Managing working capital ensures a company has the cash flow to continue day-to-day business operations. A working capital analysis provides information on the company’s financial position. For example, companies with a larger amount of working capital experience less financial stress during difficult periods or times of high customer orders. All companies have permanent working capital requirements, while some businesses also experience temporary financing requirements.
Working Capital Calculation
Companies calculate working capital by subtracting liabilities from assets. The amount left over is the capital the business has available to fund operations. Assets include inventory and accounts receivable. Further analysis of the business operating cycle determines the company’s working capital needs. For example, the business must analyze accounts receivable in terms of the days required to receive payment from customers. Inventory analysis determines the amount of time it takes to convert product into an accounts receivable or cash for the business. Analysis of company liabilities examines the number of days the business requires to pay outstanding invoices.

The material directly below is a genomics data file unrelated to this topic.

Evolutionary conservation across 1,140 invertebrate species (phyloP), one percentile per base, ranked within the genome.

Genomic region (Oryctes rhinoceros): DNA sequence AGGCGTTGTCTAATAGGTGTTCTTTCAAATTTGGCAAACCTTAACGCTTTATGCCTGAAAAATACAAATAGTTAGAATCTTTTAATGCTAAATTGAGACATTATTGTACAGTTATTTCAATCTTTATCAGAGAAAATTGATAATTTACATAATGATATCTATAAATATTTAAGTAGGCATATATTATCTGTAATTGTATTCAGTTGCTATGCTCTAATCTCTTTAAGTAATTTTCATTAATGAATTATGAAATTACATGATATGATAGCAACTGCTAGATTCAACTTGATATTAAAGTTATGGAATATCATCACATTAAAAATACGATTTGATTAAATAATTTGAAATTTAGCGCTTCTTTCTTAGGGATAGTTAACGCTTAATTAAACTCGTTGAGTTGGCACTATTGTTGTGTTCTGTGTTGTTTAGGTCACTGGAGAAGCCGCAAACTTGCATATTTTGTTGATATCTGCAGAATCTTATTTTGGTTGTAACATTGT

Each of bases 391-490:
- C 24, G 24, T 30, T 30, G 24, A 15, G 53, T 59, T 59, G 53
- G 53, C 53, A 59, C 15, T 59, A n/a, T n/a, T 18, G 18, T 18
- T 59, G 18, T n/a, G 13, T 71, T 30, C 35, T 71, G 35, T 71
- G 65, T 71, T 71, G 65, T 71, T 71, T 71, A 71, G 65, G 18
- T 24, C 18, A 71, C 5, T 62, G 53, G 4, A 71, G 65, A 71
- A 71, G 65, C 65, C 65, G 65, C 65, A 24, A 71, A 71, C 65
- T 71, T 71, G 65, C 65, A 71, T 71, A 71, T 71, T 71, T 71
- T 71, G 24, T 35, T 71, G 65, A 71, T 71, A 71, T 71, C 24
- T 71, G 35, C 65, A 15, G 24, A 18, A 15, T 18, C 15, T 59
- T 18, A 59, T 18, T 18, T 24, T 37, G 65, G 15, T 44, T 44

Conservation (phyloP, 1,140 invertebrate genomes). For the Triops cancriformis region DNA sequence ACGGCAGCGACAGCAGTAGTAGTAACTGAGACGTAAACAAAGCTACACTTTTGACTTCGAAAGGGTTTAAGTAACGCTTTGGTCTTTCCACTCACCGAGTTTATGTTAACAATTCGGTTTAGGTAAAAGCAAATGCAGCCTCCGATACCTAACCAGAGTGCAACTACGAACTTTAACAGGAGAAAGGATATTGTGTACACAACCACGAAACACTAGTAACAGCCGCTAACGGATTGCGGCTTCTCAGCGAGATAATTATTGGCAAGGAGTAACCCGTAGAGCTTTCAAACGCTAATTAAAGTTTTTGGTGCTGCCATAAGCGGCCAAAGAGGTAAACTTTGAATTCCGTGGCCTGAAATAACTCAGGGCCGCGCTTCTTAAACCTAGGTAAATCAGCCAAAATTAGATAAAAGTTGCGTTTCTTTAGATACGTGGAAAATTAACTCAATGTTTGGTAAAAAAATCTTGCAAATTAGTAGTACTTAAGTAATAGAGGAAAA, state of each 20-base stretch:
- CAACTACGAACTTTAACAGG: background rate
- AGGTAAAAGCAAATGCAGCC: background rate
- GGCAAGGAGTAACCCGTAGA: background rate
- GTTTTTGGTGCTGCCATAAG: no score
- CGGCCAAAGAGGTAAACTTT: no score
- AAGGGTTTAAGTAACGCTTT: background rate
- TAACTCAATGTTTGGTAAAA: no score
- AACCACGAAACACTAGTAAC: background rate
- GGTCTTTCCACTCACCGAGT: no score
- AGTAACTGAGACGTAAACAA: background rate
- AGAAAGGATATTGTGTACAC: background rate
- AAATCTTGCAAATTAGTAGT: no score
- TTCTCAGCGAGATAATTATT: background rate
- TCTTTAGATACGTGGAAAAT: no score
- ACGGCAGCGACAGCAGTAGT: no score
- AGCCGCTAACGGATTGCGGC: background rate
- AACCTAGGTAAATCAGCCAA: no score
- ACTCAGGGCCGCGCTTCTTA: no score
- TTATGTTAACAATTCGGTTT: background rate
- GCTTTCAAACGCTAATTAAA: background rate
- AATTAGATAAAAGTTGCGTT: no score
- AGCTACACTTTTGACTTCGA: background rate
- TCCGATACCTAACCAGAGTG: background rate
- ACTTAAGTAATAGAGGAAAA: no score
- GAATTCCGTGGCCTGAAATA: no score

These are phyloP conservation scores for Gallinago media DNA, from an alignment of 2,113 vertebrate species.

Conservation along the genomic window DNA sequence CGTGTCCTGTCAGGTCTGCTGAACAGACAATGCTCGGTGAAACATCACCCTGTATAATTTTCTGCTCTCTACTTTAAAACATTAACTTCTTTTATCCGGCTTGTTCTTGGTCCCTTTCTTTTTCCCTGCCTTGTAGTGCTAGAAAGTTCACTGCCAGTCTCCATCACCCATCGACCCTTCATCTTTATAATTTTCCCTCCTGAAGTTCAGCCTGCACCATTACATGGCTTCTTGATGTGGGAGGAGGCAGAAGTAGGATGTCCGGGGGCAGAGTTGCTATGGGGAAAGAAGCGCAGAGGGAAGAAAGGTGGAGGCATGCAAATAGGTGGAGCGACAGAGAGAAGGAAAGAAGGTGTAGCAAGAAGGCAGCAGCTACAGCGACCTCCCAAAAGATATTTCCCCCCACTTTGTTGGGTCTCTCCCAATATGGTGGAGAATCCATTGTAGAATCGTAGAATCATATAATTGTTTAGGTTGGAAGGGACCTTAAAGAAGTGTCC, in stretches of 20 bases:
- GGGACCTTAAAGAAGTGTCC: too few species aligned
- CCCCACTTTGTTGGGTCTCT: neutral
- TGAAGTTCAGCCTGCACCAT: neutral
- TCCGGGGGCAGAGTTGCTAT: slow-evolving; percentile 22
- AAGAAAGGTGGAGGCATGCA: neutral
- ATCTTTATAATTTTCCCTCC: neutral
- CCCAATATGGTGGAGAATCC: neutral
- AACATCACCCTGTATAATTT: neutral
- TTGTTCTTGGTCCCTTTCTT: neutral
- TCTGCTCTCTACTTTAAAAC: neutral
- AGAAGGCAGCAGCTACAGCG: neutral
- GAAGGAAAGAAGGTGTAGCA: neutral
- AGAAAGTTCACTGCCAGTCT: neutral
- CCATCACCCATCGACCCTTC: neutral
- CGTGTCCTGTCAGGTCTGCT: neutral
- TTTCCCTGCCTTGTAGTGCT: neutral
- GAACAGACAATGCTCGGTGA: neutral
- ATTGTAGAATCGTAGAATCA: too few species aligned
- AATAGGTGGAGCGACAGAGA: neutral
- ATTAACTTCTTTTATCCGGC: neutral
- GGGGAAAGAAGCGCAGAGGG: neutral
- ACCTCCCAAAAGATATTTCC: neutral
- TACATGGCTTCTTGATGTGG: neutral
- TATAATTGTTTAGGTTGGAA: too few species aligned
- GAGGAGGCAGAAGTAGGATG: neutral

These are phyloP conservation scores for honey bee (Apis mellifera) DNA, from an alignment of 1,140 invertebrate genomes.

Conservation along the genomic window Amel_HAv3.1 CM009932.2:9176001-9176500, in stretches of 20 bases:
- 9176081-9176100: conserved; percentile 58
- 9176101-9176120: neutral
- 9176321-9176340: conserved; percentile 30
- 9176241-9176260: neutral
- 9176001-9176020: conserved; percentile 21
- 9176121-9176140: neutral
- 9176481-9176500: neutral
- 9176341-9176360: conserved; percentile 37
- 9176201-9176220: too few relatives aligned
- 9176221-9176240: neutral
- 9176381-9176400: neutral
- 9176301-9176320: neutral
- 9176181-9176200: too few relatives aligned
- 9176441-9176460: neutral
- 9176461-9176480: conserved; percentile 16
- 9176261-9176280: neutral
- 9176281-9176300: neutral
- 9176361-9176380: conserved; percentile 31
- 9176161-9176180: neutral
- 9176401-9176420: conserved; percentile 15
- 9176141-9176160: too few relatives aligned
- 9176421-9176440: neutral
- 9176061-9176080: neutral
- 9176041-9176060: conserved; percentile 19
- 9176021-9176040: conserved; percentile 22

Companies with permanent working capital needs require additional financing to fund the gap between the time it takes to convert assets to cash and liability payments. According to Entrepreneur, most businesses require financing to fund the operating cycle. Permanent working capital needs exist when the time required to convert assets to cash exceeds the time allowed to pay accounts payable. The business requires additional working capital to fill the gap.
Businesses may require additional working capital only at some points during the year. For example, during the holiday season a retail business may require additional funds to pay for extra inventory and additional staff. Not all temporary working capital needs are the result of seasonal expenses. For example, a company that experiences a period of high customer orders may require temporary working capital.
Businesses can fund working capital needs through multiple sources. For example, a business may work with vendors to extend payment terms for an unusually large order. The vendor may require proof of the order as security for credit extension, and some vendors will file a lien against the order to ensure payment. A line of credit or short-term loan can also fund temporary working capital needs during periods of unusually high customer orders.